Healthy Snacks for Children with Rebecca Marder

By Rebecca Marder
WebMD Live Events Transcript

Restaurant owner Rebecca Marder will discuss and prepare a number of healthy snacks for children in this special SLIDE SHOW and AUDIOCAST event

The opinions expressed herein are the guests' alone and have not been reviewed by a WebMD physician. If you have questions about your health, you should consult your personal physician. This event is meant for informational purposes only.

Moderator: Welcome to WebMD Live's Pregnancy and Parenting Auditorium. Today we are presenting a live cooking audiocast and slideshow, Healthy Snacks for Children, with Rebecca Marder.

Rebecca Marder and her husband Bruce own three of the top restaurants in Los Angeles. They are all located in the Santa Monica area and feature a variety of excellent foods. The Capo Restaurant is one of the most visually beautiful, alluring and grown-up restaurants to open in Santa Monica. Designed by chef-owner Bruce Marder, it's full of warm, rough wood, and furnished with classy, comfortable chairs and lots of good art by mostly local artists. Capo seems invented for the pleasure of civilized adults. The showstopper is their aged New York steak that Marder mastered years ago at the West Beach. Many ingredients are straight from the Marders' own organic vegetable garden.

Rebecca, welcome back to WebMD Live. Why did you choose to make a pumpkin soup?

Marder: Because that was actually truthfully what was fresh at the market that day, and I've been excited about these Moroccan pumpkins. Yes, fresh vegetables, organically grown and what's in season. I do the seasonal soups.

Moderator: What would you pack for your children?

Marder: I've been partially steaming broccoli, carrots, or asparagus... and sometimes I put a little salad dressing dip, and the kids dip that. I like to give the kids almonds or nuts with that, peanut butter sandwiches, since I'm big on protein. My daughters are picky like most children, so sometimes we have leftover chicken. I put that in a little container.

Moderator: That's a great idea...

Moderator: Are string cheese snacks healthy for my kids?

Marder: I've heard that the harder the cheese, the easier it is to digest. I give the kids parmesan cheese, because I also do give string cheese because it's so convenient. I think it's dependent on the child's tolerance for lactose, but I think it's a good, nice healthy snack.

Moderator: My husband and I try very hard to maintain a healthy diet for our kids. How can I monitor what they eat when I'm not around, like at a birthday party or after school?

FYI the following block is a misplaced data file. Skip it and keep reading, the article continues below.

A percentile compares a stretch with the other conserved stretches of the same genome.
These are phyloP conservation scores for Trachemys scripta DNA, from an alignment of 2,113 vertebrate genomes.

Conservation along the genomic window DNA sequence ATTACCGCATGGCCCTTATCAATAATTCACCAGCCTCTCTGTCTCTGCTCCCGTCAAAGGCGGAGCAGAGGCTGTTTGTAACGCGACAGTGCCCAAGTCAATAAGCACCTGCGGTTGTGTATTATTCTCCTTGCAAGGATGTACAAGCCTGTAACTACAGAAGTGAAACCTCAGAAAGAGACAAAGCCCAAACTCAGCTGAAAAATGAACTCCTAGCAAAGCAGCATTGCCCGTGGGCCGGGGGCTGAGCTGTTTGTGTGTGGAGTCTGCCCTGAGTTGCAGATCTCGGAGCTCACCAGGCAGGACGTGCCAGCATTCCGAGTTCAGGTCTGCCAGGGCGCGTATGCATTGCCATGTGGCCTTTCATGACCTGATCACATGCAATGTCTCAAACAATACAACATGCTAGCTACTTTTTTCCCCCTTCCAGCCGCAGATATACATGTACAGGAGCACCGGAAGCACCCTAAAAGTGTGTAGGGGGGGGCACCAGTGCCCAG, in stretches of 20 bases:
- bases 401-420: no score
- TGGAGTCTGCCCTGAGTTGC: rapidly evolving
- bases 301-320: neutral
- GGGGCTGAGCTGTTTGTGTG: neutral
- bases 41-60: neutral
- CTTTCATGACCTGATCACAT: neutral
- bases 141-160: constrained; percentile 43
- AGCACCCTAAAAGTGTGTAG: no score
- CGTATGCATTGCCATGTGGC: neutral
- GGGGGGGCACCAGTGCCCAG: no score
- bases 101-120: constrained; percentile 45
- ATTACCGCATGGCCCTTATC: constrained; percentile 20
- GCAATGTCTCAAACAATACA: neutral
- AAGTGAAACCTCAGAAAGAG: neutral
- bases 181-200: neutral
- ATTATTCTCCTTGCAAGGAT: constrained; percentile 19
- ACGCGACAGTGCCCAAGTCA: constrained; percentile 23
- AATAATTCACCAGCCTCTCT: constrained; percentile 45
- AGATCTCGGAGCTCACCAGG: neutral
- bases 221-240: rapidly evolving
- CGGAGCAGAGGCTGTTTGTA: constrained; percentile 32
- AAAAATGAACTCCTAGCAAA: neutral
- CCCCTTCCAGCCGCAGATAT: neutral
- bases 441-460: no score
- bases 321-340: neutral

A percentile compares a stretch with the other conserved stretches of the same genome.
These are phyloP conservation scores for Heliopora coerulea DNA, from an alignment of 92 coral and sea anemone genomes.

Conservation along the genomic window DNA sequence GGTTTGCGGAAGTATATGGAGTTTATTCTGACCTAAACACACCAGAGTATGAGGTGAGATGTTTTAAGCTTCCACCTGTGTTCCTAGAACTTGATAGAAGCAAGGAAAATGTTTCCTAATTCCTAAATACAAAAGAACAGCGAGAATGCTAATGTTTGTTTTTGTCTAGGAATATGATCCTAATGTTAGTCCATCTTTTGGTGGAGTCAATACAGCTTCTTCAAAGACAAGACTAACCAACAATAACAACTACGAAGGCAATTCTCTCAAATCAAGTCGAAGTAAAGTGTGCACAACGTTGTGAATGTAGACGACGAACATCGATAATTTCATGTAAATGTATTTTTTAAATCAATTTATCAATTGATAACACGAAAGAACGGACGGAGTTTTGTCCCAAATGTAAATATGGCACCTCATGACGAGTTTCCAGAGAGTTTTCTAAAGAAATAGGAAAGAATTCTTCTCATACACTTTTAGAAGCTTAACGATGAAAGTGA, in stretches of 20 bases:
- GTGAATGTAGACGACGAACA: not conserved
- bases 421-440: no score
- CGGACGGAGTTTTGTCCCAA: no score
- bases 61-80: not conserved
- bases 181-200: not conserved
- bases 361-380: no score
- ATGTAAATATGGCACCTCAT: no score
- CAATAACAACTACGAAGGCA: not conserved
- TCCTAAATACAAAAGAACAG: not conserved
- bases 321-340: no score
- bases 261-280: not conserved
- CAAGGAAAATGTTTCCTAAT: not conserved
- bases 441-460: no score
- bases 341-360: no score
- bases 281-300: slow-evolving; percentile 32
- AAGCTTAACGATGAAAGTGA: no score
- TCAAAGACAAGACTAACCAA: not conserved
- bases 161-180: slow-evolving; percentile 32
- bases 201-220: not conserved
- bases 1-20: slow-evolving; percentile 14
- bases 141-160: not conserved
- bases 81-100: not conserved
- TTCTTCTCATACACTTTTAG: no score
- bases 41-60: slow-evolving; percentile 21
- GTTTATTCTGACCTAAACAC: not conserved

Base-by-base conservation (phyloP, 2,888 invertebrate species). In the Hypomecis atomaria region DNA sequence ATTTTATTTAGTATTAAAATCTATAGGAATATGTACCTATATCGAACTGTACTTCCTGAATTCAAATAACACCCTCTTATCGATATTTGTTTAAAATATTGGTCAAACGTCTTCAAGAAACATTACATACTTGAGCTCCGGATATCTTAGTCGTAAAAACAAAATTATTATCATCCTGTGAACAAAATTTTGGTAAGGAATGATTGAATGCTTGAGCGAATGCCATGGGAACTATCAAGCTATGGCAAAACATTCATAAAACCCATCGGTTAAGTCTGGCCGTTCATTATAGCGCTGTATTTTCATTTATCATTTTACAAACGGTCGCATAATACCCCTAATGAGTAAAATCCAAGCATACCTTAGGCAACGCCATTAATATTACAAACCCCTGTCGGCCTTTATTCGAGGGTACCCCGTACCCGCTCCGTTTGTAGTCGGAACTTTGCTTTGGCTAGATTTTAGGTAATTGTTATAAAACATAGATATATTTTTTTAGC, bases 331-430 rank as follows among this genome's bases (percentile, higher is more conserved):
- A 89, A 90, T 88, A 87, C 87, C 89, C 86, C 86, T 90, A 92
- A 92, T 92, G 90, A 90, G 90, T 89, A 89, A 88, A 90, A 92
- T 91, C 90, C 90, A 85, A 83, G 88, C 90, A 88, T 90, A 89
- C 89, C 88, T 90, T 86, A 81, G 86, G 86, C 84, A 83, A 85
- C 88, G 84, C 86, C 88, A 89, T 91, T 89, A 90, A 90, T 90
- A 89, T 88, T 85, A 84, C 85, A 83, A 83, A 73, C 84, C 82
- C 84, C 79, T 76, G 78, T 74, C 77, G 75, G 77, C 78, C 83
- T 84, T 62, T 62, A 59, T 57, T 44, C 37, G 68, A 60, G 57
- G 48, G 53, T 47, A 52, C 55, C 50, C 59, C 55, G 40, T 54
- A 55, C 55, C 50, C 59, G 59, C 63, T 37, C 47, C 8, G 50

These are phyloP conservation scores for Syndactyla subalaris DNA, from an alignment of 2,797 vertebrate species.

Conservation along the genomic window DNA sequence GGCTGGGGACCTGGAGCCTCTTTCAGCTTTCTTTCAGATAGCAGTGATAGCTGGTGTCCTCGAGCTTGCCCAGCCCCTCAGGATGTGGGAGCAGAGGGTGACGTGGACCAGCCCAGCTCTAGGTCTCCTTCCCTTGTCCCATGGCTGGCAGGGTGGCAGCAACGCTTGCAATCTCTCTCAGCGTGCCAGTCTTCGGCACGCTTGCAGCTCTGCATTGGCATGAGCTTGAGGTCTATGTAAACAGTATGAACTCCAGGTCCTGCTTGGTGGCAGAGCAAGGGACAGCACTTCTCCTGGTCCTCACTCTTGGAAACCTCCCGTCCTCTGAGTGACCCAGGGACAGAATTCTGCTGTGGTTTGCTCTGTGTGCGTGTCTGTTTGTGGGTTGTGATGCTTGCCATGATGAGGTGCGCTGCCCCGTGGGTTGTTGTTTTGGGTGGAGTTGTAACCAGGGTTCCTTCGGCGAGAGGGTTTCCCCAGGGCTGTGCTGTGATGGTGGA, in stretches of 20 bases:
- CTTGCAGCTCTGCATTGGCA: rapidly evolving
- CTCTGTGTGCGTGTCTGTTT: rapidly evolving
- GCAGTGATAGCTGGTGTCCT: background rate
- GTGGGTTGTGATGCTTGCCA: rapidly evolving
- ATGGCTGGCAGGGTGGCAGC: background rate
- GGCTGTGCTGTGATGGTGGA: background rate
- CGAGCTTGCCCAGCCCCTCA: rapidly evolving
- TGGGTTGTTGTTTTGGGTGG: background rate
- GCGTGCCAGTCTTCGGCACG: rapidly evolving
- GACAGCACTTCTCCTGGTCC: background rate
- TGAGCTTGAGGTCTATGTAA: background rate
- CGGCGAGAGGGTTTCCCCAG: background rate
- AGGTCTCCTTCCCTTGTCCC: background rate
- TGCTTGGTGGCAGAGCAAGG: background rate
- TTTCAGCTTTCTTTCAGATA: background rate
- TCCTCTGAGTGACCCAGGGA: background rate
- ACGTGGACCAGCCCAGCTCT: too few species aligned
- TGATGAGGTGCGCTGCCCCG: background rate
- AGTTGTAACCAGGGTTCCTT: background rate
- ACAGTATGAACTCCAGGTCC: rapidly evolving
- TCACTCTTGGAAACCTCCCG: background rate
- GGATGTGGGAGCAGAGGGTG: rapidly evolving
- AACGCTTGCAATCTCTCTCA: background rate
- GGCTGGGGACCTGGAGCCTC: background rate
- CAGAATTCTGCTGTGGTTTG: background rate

Marder: I think that it's real important to educate them, and tell them that we know that they'll make good choices when we're not around, but to always remember that they need to give their bodies healthy food. I think it's okay, particularly in society today with all the fast food junk available, but I think it's okay that they have junk food in moderation, meaning, birthday cakes, or snickers bars, cheetos, whatever they're having in a group situation. I think it's less neurotic to teach them that they can eat those foods that taste delicious and are popular, and less neurotic to teach them moderation instead of abstinence.

Moderator: What do you recommend for people who don't have time to cook? How can they stay healthy?

Marder: They can get food at the market. There are salad bars, prepared chicken, fish, a tremendous array of food that's healthy, and geared towards the non-cooking family.

Moderator: You spoke earlier of peanut butter. Do you recommend people making their own out of raw peanuts?

Marder: Absolutely, if they can.

Moderator: How important are vegetables to optimum health?

Marder: They're vital. They have all the nutrients, and people are finding many properties in vegetables that are missing in all the processed foods. They have the natural antibiotics and blood builders, and there's just tremendous benefit from eating live greens, like antioxidants, and the whole movement today with vitamins, it's all in the vegetables.

Moderator: Many users are unable to go to a market every day to choose fresh vegetables. For those who only get there on the weekend, how should they choose their vegetables and store them for optimum freshness and nutritional value?

Marder: The first choice would be to go to a local farmer's market if they have one near them, once a week. Keep your vegetables in the vegetable bin drawer in the refrigerator, to keep them in a dark place that doesn't get too much air coming in. Most of the vegetables, you can tell which are the most resilient, like broccoli and asparagus and carrots, cucumbers. My kids love cucumbers. They eat a lot of celery, but I think its pretty evident which vegetables are the most resilient and will last until the following farmer's market. The grocery store also has organic food.



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